Rates for property damage and business interruption insurance in the food and beverages sector have fallen by as much as 30% in the first quarter of 2003, according to broker Aon.
Launching a benchmarking study into insurance costs for the food and beverages industry, Aon's national broking director, Paul Maynard said insurers were now looking at each risk individually and are taking into account management ability to minimise and manage the risk.
The food and beverages industry had been hit hard by premium increases since 2000, due to a large number of claims, particularly fires involving composite panels.
The study, of 100 UK food and beverage companies with turnover ranging from £10m to £20bn, showed that, on average, premium rates increased six-fold from 2000 to 2002. The biggest increases were for companies whose processes involved heat, as well as fish and meat processors, and manufacturers of ready meals, soups, sauces and sandwiches.
Maynard said that so far, 2003 has seen rates fall by 25% to 30% for companies that have well-managed risks and which focus on fire risk reduction. He said a similar level of rate reductions was expected to continue.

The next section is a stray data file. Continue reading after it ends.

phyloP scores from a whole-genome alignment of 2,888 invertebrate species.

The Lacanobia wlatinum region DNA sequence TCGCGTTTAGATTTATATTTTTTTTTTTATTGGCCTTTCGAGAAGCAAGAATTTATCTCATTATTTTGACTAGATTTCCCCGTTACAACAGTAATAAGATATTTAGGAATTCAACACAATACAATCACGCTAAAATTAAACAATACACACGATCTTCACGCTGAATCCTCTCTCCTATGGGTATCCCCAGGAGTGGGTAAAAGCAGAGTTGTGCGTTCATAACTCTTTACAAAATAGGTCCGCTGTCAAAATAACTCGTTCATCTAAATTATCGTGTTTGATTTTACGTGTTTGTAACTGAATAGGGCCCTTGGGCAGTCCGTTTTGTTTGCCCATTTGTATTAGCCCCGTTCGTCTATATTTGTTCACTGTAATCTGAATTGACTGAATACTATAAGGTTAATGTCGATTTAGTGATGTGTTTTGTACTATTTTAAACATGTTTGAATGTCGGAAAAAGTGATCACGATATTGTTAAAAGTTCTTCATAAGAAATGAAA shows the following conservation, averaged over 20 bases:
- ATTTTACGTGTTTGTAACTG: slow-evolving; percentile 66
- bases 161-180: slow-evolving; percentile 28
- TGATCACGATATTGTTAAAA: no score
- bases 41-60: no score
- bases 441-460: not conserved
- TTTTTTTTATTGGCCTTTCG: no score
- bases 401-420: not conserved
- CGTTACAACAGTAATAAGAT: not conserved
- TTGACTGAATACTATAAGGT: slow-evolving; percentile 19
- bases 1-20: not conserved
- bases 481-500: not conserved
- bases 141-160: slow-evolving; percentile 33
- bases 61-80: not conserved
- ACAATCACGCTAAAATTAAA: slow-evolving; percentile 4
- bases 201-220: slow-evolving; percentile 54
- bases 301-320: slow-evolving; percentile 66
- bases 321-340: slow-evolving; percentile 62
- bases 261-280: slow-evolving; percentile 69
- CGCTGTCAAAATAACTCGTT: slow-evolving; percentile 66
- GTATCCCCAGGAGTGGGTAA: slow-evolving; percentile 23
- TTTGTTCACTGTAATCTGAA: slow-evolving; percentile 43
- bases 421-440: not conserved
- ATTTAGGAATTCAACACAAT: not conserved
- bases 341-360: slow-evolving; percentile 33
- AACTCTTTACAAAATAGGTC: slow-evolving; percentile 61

"Presentation and demonstrating you have a grip on the process is all important," Maynard said. "Insurers are less obsessed about insisting on panel removal."
The study also found that risk retention levels were also beginning to fall, after the average level of retention increased four-fold between 2000 and 2002.
Maynard said that capacity for food and beverage risks was also beginning to increase. But rather than new capacity entering the market, he said the additional capacity is coming from Lloyds and the existing players.